Any psycholinguistic book with a coverage of language, mind and brain would be expected to be a tome at least twice as long as this one. So a potential reader would find every sentence on each page extremely informative to the effect that it sets up index to abundance of empirical findings from psychological and neurological research relative to linguistic theory and provides a quick pick for those who are ready to adopt a multidisciplinary stance in career. And this friendly reading results partially from the lack of rhetoric whitewash in rejecting the Chomskyan nativism and the narrative straightness of her own opinions to avoid the redundancy of balanced comments which is easily induced in a controversial topic assumed with breadth of argument.
The aim of the book calls for a combined effort between psychologists and linguists towards a theory of grammar with psychological reality in terms of flexibility and speed in language processing, or perhaps even with biological reality in terms of low-tech, general-purpose mental mechanism for language learning. Such a grammar is now riding piggyback on cognitive grammar, and more important, most evidence comes from developmental data. The psychological reality in the adult world of linguistic communication means more than what can be measured and manipulated in laboratory as Part I does, and it is involved in more intricate mental phenomenon such as intention, belief, desire, consciousness, etc.. However, a theory in budding should not be expected to meet every requirement.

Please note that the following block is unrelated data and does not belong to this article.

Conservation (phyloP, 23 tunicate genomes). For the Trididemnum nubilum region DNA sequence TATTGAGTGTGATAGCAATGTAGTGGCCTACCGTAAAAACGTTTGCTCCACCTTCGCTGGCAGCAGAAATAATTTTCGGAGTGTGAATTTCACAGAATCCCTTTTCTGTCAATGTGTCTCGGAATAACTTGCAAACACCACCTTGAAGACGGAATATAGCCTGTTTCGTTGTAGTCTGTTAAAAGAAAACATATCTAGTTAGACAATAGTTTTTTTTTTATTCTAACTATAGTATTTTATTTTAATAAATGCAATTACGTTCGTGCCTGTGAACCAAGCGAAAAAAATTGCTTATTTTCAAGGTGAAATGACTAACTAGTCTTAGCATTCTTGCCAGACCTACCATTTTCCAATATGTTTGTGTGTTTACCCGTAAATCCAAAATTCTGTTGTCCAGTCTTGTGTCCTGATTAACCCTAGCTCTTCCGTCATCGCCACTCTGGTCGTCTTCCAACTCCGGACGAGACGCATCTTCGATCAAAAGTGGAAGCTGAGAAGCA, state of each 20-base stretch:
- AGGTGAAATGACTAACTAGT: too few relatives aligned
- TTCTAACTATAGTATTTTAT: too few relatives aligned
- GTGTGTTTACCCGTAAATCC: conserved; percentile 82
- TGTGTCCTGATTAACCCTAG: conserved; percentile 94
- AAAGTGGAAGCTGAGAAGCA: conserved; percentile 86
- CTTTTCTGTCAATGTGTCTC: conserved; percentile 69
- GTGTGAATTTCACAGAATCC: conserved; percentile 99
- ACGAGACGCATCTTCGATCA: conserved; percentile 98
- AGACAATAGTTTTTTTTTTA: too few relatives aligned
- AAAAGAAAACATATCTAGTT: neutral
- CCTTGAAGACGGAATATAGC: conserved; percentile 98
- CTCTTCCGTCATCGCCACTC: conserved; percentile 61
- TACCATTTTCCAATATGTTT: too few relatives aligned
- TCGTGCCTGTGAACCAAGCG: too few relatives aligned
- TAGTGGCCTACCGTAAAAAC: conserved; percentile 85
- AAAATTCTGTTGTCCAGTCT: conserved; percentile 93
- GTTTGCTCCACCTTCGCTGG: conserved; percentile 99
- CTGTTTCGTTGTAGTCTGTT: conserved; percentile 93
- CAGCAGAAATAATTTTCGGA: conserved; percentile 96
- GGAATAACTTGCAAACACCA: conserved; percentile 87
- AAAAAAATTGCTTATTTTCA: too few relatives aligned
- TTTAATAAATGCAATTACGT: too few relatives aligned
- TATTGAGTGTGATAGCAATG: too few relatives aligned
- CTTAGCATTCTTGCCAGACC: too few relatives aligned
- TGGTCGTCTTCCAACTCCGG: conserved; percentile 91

It is argued that lexical concepts are based on the perceptual primitives which emerge from sensorimotor experience(Chapter 8.3.2). An example is quoted as follows to further the argument that even abstract concept might well possibly be the result of perceptual experience. The abstract term "anger" is accessible in terms of metaphor "ANGER IS THE HEAT OF A FLUID IN A CONTAINER"(p.110). Besides the English expressions like "chilly anger or icy anger", two different metaphors about ANGER in Chinese (I use Pinyin for the exact Chinese characters): (1) nu huo anger flame 'flame-like anger' (2) nu qi anger air 'air-like anger'
Despite the qualitative difference in the substance of two metaphors, they are relative to different perceptual parts of body. The flame-like anger extends into formulaic expressions in Chinese like "nu huo xin(xiong) zhong ran shao" 'The anger flames within one's chest or heart', whereas the air-like anger stuffs one's abdomen as in "yi du zi nu qi" 'a stomach full of anger'. Furthermore, the air-like anger could also be perceived through one's hair as shown below. (3) nu fa chong guan anger hair push hat 'Anger makes hair straighten and push up the hat.'
From the above description, ANGER in Chinese at least possesses two perceptual primitives. Perhaps more intensive research is necessary for any speculation on the starting point of lexical knowledge.
ABOUT THE REVIEWER:
ABOUT THE REVIEWER
Xuelin He is now pursuing her PhD degree in the National Applied Linguistic Center, Guangdong University of Foreign Studies. Her curiosity about meaningfulness of language lead her a journey beginning from semantic truth, then pragmatic relevance and finally to language-based mental activity. Her unfinished dissertation is about meme in meaning construction, surveyed from two aspects: one about meme in enriching referential relations between name and reference, the other about meme- induced change on content and form of a linguistic expression from evolutionary perspective.